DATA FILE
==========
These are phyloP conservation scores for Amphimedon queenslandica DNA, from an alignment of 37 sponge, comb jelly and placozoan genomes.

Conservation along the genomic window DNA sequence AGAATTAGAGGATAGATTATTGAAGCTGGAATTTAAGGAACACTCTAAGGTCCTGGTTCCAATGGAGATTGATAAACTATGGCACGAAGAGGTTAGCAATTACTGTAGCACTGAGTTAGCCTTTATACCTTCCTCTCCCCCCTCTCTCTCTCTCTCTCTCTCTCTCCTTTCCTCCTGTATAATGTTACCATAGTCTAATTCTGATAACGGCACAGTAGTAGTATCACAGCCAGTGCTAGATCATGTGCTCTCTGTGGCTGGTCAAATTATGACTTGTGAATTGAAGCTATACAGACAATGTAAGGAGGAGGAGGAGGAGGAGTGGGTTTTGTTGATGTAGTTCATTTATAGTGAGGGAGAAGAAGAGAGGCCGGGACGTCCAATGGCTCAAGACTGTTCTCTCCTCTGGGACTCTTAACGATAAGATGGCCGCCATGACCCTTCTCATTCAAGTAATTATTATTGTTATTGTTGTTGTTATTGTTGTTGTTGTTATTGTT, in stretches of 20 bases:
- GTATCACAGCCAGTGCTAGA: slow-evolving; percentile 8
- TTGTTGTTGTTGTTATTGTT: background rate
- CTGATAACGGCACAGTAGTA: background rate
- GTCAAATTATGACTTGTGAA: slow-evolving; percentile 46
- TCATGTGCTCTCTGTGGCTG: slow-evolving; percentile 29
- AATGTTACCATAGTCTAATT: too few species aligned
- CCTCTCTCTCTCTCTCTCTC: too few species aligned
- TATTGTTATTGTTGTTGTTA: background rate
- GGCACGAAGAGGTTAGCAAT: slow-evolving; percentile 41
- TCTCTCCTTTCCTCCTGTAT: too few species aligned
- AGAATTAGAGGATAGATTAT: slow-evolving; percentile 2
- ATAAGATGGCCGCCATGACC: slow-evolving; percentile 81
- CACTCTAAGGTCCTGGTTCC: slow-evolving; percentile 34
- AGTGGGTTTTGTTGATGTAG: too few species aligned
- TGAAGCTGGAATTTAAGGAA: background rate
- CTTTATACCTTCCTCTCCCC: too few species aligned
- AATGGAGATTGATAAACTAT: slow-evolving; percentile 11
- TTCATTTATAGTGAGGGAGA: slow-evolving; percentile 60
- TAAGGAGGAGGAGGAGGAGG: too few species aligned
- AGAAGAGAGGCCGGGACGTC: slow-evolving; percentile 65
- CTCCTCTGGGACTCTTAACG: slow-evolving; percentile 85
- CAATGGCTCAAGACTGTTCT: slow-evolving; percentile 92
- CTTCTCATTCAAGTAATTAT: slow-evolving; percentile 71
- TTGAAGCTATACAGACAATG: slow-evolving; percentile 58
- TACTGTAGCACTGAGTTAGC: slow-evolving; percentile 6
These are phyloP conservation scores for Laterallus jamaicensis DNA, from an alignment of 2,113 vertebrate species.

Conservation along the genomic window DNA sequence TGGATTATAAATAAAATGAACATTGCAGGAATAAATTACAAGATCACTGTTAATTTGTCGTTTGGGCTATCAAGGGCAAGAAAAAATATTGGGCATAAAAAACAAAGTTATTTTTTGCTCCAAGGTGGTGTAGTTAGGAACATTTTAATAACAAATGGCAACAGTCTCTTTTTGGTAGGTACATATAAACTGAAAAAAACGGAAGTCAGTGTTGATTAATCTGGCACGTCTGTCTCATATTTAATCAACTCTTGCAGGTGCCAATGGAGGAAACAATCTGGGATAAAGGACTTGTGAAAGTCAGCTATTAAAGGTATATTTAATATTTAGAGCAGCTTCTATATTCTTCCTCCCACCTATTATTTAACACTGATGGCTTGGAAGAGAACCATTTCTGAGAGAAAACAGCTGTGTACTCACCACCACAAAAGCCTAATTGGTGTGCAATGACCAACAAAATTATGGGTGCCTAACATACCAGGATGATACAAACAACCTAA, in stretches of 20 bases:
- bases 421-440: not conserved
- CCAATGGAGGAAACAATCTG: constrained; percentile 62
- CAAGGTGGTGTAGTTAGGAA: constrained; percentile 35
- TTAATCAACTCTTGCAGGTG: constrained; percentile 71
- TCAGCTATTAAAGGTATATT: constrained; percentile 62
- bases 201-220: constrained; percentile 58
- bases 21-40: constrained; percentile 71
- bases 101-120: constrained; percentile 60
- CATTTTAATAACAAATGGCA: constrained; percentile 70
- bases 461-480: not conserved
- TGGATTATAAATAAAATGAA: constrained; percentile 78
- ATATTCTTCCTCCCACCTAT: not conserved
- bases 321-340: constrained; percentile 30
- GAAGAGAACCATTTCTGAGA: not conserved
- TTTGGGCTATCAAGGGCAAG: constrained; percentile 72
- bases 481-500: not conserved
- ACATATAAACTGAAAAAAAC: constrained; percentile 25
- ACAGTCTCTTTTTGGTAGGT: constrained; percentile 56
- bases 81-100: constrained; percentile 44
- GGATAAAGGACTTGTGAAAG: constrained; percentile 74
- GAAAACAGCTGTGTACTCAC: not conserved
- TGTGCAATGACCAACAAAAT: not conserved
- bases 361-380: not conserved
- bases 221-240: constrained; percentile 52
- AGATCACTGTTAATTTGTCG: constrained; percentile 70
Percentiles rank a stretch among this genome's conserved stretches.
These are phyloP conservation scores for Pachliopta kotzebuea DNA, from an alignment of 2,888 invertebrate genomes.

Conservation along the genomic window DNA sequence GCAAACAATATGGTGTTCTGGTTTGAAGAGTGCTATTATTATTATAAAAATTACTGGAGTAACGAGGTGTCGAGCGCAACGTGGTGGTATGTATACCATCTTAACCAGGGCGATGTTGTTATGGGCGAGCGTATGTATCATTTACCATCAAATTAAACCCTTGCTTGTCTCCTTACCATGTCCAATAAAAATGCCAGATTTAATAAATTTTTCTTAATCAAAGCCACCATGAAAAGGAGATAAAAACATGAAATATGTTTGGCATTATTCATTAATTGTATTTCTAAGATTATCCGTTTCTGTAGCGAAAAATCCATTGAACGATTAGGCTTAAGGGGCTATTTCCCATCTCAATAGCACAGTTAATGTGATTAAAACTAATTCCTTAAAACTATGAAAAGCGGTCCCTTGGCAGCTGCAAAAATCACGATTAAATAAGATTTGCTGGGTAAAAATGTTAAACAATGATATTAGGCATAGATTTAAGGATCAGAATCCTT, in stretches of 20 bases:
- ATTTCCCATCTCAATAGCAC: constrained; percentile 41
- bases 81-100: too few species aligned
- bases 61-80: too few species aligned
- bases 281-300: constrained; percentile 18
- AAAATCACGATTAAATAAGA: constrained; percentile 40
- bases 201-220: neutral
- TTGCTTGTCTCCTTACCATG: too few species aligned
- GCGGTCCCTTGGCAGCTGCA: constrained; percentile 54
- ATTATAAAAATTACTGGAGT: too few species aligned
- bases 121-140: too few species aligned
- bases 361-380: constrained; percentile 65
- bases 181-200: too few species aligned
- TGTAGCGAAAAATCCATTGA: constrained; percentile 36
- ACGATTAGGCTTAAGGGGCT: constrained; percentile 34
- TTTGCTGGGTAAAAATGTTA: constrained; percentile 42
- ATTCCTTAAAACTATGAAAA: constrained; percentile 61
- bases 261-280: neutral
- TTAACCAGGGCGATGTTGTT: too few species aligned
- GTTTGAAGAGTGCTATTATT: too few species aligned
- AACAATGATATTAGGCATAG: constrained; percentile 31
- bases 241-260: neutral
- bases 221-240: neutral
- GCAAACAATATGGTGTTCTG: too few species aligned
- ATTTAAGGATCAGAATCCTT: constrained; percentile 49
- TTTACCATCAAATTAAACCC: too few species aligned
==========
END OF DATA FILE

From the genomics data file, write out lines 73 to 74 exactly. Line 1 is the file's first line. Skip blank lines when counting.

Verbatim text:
- ATTCCTTAAAACTATGAAAA: constrained; percentile 61
- bases 261-280: neutral